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Why We Shouldn’t Use The Term “Christo-Fascism”

In Chris Hedges' New York Times bestselling, Oprah-endorsed book American Fascists, Hedges repeatedly uses the term 'Christo-fascism'. Hedges essentially equates fundamentalist Christians in the deep South with Nazis and Japanese fascists. I have no love for Evangelicals — especially given … Read More

By / March 25, 2008

In Chris Hedges' New York Times bestselling, Oprah-endorsed book American Fascists, Hedges repeatedly uses the term 'Christo-fascism'.

Hedges essentially equates fundamentalist Christians in the deep South with Nazis and Japanese fascists. I have no love for Evangelicals — especially given my time among them — but it's obvious that Hedges has not read any Yukio Mishima. Fascism was directly connected with racial purity and physical prowess. Christian fundamentalism is not. If it's not okay to use the term 'Islamo-fascist' because Islamists aren't corporatists, then it's not okay to use 'Christo-fascist' because fundamentalist Christians aren't concerned with biology.

It's sad that men like Rove and Bush, who cared nothing for Evangelicals, have given Evangelicals such a bad rap that you can now reach bestseller status by calling them names. But 'Fascism' is a term with a particular meaning and reference, and shouldn't be inflated to include just any extremist movement.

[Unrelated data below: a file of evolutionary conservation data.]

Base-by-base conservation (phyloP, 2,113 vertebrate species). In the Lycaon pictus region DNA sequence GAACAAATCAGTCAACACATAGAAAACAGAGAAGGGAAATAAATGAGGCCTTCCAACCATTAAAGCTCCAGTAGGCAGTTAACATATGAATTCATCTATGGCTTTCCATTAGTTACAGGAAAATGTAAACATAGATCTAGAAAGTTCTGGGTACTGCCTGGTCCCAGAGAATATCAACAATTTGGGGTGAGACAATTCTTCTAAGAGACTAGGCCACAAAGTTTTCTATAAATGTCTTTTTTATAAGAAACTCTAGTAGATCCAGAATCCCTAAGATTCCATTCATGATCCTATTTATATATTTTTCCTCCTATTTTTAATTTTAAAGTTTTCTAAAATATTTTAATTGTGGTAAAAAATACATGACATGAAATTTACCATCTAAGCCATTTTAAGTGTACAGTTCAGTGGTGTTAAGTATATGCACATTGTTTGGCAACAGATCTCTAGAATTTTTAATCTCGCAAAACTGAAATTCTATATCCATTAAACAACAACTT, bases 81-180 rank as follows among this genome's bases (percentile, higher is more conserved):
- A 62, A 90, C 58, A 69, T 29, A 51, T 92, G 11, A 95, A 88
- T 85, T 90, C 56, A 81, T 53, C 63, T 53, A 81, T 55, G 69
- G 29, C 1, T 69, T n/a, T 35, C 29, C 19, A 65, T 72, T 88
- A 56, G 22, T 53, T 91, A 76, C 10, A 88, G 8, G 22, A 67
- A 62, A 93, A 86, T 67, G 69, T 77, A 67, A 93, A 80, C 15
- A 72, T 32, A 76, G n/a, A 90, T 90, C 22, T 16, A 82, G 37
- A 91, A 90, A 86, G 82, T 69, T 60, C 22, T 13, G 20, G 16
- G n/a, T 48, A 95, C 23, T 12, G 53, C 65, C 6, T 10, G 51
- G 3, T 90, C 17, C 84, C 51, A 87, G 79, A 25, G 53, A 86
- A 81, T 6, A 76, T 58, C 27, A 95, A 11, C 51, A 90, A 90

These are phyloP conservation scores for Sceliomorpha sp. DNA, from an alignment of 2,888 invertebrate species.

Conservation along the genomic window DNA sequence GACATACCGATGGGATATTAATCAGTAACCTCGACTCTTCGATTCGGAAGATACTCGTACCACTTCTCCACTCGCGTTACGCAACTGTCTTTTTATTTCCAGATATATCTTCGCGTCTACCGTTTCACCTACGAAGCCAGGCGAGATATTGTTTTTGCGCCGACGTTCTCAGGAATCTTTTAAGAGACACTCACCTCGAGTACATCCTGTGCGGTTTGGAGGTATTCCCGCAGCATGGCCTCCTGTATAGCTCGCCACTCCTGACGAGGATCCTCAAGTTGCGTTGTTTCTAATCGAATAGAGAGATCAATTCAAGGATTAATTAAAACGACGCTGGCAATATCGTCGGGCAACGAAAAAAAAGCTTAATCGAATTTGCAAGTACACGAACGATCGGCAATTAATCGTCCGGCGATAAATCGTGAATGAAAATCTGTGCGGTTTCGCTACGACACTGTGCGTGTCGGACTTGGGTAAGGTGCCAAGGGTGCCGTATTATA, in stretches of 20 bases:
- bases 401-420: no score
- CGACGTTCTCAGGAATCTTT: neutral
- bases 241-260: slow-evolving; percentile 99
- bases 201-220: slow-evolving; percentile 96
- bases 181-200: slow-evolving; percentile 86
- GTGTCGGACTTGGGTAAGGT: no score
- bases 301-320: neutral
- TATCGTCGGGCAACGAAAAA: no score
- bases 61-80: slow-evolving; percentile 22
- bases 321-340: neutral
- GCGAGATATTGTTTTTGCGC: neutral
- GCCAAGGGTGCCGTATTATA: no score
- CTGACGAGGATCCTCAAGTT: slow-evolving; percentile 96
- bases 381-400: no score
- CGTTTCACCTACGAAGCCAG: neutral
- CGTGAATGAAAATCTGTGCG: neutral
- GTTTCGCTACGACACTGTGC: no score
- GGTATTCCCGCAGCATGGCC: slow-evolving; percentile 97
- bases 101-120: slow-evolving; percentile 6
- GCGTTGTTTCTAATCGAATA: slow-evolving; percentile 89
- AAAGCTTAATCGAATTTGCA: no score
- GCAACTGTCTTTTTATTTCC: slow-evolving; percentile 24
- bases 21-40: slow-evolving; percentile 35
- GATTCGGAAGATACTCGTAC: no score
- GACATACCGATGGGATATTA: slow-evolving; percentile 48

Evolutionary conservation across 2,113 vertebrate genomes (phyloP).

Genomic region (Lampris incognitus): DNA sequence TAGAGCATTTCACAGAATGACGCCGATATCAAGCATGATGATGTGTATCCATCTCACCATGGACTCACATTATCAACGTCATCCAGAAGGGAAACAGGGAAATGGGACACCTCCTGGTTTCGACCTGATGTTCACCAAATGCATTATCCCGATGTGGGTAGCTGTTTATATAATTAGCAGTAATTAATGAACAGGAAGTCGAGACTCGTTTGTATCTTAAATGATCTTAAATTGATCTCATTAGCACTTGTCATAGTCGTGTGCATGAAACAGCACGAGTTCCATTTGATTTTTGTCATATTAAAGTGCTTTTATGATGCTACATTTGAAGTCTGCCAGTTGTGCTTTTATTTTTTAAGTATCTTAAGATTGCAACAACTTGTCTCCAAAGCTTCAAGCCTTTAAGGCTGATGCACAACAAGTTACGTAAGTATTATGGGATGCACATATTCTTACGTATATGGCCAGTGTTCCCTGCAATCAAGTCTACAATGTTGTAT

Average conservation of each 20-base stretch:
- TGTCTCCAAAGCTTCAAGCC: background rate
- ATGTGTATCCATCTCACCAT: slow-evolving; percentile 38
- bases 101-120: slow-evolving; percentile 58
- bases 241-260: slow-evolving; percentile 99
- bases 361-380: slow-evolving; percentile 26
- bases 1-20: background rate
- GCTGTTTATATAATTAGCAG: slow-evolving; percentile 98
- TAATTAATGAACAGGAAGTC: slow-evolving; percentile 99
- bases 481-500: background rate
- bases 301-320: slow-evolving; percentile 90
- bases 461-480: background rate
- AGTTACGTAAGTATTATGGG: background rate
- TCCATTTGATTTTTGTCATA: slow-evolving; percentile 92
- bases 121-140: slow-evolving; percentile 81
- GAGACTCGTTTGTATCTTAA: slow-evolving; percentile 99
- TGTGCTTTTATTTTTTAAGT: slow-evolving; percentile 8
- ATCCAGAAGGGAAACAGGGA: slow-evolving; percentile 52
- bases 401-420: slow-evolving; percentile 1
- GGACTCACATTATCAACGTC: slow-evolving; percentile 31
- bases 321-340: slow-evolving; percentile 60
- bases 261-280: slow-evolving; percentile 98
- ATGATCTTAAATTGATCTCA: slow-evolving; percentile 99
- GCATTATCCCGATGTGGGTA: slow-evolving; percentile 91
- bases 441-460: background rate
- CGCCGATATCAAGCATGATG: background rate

It certainly shouldn't be inflated to include a movement that is not universally malign. There are some great Evangelicals like Jim Wallis, and even Mike Huckabee is intellectually honest (as per his appearance on the Tyra Banks show). During the Pastor Wright flap, Huckabee said that it was unfair to read too much into Obama's connection with Wright. That doesn't sound like the making of totalitarianism.

Those who (like me) oppose using the term 'Islamo-fascist' and opposed "Islamo-fascism Awareness Week" ought to have the intellectual consistency not to use 'Christo-fascist'. (Encouragingly, another Muslim writer, Shadi Hamid of the Project for Middle East Democracy, agrees.)

The case is different with the terms 'Islamist' and 'Christianist', frequently used in in political parlance as synonyms for 'Islamo-fascist' and 'Christo-fascist'. That conflation is mistaken. Islamism is political Islam of the non-violent variety, i.e the sustained political program by conservative Muslims to acquire — not impose — theocratic rule within their nation-state.

It is unhelpful, even from a pragmatic perspective, to collapse 'jihadism' (which refers to a violent movement) and 'Islamism'. The reason is that equating Islamism with violence ruins the opportunity to encourage post-Islamist groups — who are roughly akin to Germany's Christian Democratic Party and represent a case of Islamism defeating itself using self-evaluation. On the same grounds, if Hedges had been more careful with his language, he would have used the term 'Christianism' to apply to the Evangelicals in his book, since by his analysis, they too are seeking to acquire — not impose — theocratic rule using non-violent means.

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